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Some insurance agents, such as independent agents, will compare policies from multiple vendors. However, this does not mean that the agent has access to all of the vendor’s policies. As insurance agents represent insurers, they may or may not have the experience and expertise required to advise you regarding the best policy for your particular situation. While independent insurance agents may be able to offer you more choices as they work with companies that are competing for your business, they generally only sell the insurance options that will provide them with the biggest profits. Keep this in mind when choosing between an insurance broker and insurance agent.
In that same vein, we were impressed by Nationwide’s “better roof replacement” coverage. This add-on will help pay to repair your roof with stronger, safer materials if it’s damaged by a covered peril. First off, that’s a good thing because a sturdier roof will hold up better in the future. But it’s also important because a better roof means cheaper homeowners insurance rates. So if you know your roof is getting up there in age, it may be worth paying a little extra now for better roof replacement — it could save you money in the long run.
Although insurance brokers work for their clients, they aren’t paid by them. Instead, they make commissions based on their sales. The commission is a percentage of the premium cost and varies by state law. It usually is between two and eight percent of the premium. If you work with a broker to buy homeowners, automobile, health, business, life or any other type of insurance, you will not pay them a fee for the services they provide.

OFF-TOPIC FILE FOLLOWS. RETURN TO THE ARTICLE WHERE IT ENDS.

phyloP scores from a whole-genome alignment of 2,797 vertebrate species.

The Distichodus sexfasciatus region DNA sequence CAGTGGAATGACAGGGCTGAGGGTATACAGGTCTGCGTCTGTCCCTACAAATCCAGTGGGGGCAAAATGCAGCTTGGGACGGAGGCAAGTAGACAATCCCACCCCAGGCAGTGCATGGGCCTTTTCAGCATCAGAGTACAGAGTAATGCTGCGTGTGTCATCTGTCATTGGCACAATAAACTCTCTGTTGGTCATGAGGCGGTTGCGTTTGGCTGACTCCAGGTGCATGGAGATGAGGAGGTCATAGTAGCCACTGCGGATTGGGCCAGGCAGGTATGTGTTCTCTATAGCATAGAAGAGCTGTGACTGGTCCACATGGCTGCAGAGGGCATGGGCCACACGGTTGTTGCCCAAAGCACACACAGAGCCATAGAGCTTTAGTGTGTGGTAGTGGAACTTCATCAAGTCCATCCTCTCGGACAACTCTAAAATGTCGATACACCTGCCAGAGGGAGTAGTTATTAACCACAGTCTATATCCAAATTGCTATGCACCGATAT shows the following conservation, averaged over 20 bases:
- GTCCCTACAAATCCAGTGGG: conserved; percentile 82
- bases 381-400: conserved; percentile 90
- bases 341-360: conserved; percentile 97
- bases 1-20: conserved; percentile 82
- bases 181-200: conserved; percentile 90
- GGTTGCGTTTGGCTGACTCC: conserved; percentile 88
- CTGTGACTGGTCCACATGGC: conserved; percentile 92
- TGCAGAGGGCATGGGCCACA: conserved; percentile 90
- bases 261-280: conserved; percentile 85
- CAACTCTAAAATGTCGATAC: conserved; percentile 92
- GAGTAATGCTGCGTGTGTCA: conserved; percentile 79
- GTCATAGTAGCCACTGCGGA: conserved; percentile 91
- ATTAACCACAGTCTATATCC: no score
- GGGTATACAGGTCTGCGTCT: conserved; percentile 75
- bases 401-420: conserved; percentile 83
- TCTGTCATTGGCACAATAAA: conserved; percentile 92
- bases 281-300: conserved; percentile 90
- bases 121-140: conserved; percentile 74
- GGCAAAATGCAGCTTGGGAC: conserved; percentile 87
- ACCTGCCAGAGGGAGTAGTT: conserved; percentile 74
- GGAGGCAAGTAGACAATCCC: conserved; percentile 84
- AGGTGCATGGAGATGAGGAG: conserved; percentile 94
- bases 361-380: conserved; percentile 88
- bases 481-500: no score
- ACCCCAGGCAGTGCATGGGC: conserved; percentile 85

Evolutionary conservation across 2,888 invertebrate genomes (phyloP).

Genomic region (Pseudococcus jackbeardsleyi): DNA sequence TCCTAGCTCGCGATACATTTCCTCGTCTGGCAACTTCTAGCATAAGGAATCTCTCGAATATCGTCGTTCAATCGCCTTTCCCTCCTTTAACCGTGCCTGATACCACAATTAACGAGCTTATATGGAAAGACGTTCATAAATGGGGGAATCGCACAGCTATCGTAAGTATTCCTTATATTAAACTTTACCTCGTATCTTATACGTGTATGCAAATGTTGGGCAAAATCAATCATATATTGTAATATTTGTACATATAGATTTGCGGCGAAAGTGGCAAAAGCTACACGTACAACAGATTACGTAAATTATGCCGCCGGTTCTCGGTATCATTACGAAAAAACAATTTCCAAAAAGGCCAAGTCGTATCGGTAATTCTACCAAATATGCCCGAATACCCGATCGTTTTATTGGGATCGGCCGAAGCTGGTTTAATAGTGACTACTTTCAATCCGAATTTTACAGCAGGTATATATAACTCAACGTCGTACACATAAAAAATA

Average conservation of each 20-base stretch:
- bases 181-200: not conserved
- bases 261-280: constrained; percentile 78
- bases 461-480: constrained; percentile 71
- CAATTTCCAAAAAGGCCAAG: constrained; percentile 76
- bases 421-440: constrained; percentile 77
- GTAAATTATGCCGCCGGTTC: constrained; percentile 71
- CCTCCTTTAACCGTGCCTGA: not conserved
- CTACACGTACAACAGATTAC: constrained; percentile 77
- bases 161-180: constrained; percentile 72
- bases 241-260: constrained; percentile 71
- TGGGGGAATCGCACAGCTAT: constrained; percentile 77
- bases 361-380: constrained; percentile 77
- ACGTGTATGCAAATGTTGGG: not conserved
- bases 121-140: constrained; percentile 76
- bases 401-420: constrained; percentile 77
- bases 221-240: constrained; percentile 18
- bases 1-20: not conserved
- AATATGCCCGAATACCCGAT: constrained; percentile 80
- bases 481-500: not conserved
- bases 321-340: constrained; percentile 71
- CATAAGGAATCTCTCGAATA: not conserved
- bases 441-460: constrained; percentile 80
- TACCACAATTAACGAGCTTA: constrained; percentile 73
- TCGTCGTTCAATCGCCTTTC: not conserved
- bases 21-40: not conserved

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Term assurance provides life insurance coverage for a specified term. The policy does not accumulate cash value. Term insurance is significantly less expensive than an equivalent permanent policy but will become higher with age. Policy holders can save to provide for increased term premiums or decrease insurance needs (by paying off debts or saving to provide for survivor needs).
Brian E. Johnson ACAS, MAAA is the Chief Underwriting Officer for the Nonprofits Insurance Alliance. Mr. Johnson has worked in the consulting, insurance and re-insurance industry for 28 years. Prior to joining the Alliance, Mr. Johnson managed a Treaty Reinsurance Underwriting/Costing team at Swiss Re. Prior to Swiss Re, he was with Employers Re from 2003-2006 as a Senior Underwriter/Account Executive and a Senior Actuary. Mr. Johnson was with American Re from 1996-2003 and held the positions of Underwriting Risk Manager, Treaty Underwriting Manager and Actuarial Manager. He began his career in 1989 in the Actuarial field with Ernst & Young as an Actuarial Consultant in Atlanta and also worked as a Primary Insurance Rating Actuary at USF&G in Baltimore. Mr. Johnson holds a BS in Mathematics/Actuarial Science from Penn State University and is an Associate of the Casualty Actuarial Society and a Member of the American Academy of Actuaries. Mr. Johnson has worked with various nonprofits in the past including serving on the board of the Mid-State Literacy Council in Central Pennsylvania.